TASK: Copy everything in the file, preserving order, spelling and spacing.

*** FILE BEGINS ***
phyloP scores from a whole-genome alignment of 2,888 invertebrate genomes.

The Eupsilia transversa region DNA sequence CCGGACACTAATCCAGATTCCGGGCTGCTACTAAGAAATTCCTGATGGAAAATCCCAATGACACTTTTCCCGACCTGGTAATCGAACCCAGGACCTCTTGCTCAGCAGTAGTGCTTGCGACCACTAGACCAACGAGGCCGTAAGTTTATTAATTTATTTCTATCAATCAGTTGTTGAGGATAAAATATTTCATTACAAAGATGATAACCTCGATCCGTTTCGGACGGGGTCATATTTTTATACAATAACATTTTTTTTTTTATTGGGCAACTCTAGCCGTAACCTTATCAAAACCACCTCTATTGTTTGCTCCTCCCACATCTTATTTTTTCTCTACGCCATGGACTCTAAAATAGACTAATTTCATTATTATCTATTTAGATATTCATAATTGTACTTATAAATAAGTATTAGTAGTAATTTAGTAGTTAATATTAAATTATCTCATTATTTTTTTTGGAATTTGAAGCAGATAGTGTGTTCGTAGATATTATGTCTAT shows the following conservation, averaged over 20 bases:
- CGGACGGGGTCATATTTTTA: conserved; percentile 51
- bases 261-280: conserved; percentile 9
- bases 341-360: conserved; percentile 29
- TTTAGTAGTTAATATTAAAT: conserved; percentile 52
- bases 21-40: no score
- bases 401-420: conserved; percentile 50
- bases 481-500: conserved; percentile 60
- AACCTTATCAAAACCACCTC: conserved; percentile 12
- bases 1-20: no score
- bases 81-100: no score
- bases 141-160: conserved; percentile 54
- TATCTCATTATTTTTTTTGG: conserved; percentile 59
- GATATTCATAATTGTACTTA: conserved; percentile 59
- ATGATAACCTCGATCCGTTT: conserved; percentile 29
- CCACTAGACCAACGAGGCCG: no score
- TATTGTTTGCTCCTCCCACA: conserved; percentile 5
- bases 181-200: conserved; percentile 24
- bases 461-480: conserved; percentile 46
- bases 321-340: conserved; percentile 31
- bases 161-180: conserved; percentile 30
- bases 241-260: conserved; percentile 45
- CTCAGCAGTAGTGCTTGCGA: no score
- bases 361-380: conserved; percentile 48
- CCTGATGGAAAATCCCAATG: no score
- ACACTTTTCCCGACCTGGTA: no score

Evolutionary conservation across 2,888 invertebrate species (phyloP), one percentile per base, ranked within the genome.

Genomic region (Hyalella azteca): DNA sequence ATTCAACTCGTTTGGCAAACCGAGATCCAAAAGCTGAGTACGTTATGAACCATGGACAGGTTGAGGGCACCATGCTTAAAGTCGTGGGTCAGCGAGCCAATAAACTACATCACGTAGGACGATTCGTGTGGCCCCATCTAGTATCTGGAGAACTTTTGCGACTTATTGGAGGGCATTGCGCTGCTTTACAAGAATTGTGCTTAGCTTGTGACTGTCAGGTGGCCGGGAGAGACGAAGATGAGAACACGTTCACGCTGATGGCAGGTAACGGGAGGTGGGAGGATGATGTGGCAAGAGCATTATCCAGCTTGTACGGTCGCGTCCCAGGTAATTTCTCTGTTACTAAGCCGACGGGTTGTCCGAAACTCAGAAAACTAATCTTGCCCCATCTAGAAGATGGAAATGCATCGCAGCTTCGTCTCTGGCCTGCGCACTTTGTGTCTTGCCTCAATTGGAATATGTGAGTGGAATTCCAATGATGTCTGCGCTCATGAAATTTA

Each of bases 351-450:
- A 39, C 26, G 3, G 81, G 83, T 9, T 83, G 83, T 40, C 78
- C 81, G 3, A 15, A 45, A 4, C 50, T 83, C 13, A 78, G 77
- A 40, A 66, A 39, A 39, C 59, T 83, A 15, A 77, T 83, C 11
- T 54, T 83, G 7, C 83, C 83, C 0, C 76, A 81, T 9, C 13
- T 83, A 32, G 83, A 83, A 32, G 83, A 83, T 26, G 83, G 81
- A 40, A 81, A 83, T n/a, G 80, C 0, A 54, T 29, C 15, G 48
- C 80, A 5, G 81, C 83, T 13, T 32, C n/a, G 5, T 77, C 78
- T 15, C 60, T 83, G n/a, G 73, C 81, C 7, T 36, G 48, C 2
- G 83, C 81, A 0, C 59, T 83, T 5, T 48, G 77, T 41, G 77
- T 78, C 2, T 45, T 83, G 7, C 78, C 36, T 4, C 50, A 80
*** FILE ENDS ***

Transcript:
phyloP scores from a whole-genome alignment of 2,888 invertebrate genomes.

The Eupsilia transversa region DNA sequence CCGGACACTAATCCAGATTCCGGGCTGCTACTAAGAAATTCCTGATGGAAAATCCCAATGACACTTTTCCCGACCTGGTAATCGAACCCAGGACCTCTTGCTCAGCAGTAGTGCTTGCGACCACTAGACCAACGAGGCCGTAAGTTTATTAATTTATTTCTATCAATCAGTTGTTGAGGATAAAATATTTCATTACAAAGATGATAACCTCGATCCGTTTCGGACGGGGTCATATTTTTATACAATAACATTTTTTTTTTTATTGGGCAACTCTAGCCGTAACCTTATCAAAACCACCTCTATTGTTTGCTCCTCCCACATCTTATTTTTTCTCTACGCCATGGACTCTAAAATAGACTAATTTCATTATTATCTATTTAGATATTCATAATTGTACTTATAAATAAGTATTAGTAGTAATTTAGTAGTTAATATTAAATTATCTCATTATTTTTTTTGGAATTTGAAGCAGATAGTGTGTTCGTAGATATTATGTCTAT shows the following conservation, averaged over 20 bases:
- CGGACGGGGTCATATTTTTA: conserved; percentile 51
- bases 261-280: conserved; percentile 9
- bases 341-360: conserved; percentile 29
- TTTAGTAGTTAATATTAAAT: conserved; percentile 52
- bases 21-40: no score
- bases 401-420: conserved; percentile 50
- bases 481-500: conserved; percentile 60
- AACCTTATCAAAACCACCTC: conserved; percentile 12
- bases 1-20: no score
- bases 81-100: no score
- bases 141-160: conserved; percentile 54
- TATCTCATTATTTTTTTTGG: conserved; percentile 59
- GATATTCATAATTGTACTTA: conserved; percentile 59
- ATGATAACCTCGATCCGTTT: conserved; percentile 29
- CCACTAGACCAACGAGGCCG: no score
- TATTGTTTGCTCCTCCCACA: conserved; percentile 5
- bases 181-200: conserved; percentile 24
- bases 461-480: conserved; percentile 46
- bases 321-340: conserved; percentile 31
- bases 161-180: conserved; percentile 30
- bases 241-260: conserved; percentile 45
- CTCAGCAGTAGTGCTTGCGA: no score
- bases 361-380: conserved; percentile 48
- CCTGATGGAAAATCCCAATG: no score
- ACACTTTTCCCGACCTGGTA: no score

Evolutionary conservation across 2,888 invertebrate species (phyloP), one percentile per base, ranked within the genome.

Genomic region (Hyalella azteca): DNA sequence ATTCAACTCGTTTGGCAAACCGAGATCCAAAAGCTGAGTACGTTATGAACCATGGACAGGTTGAGGGCACCATGCTTAAAGTCGTGGGTCAGCGAGCCAATAAACTACATCACGTAGGACGATTCGTGTGGCCCCATCTAGTATCTGGAGAACTTTTGCGACTTATTGGAGGGCATTGCGCTGCTTTACAAGAATTGTGCTTAGCTTGTGACTGTCAGGTGGCCGGGAGAGACGAAGATGAGAACACGTTCACGCTGATGGCAGGTAACGGGAGGTGGGAGGATGATGTGGCAAGAGCATTATCCAGCTTGTACGGTCGCGTCCCAGGTAATTTCTCTGTTACTAAGCCGACGGGTTGTCCGAAACTCAGAAAACTAATCTTGCCCCATCTAGAAGATGGAAATGCATCGCAGCTTCGTCTCTGGCCTGCGCACTTTGTGTCTTGCCTCAATTGGAATATGTGAGTGGAATTCCAATGATGTCTGCGCTCATGAAATTTA

Each of bases 351-450:
- A 39, C 26, G 3, G 81, G 83, T 9, T 83, G 83, T 40, C 78
- C 81, G 3, A 15, A 45, A 4, C 50, T 83, C 13, A 78, G 77
- A 40, A 66, A 39, A 39, C 59, T 83, A 15, A 77, T 83, C 11
- T 54, T 83, G 7, C 83, C 83, C 0, C 76, A 81, T 9, C 13
- T 83, A 32, G 83, A 83, A 32, G 83, A 83, T 26, G 83, G 81
- A 40, A 81, A 83, T n/a, G 80, C 0, A 54, T 29, C 15, G 48
- C 80, A 5, G 81, C 83, T 13, T 32, C n/a, G 5, T 77, C 78
- T 15, C 60, T 83, G n/a, G 73, C 81, C 7, T 36, G 48, C 2
- G 83, C 81, A 0, C 59, T 83, T 5, T 48, G 77, T 41, G 77
- T 78, C 2, T 45, T 83, G 7, C 78, C 36, T 4, C 50, A 80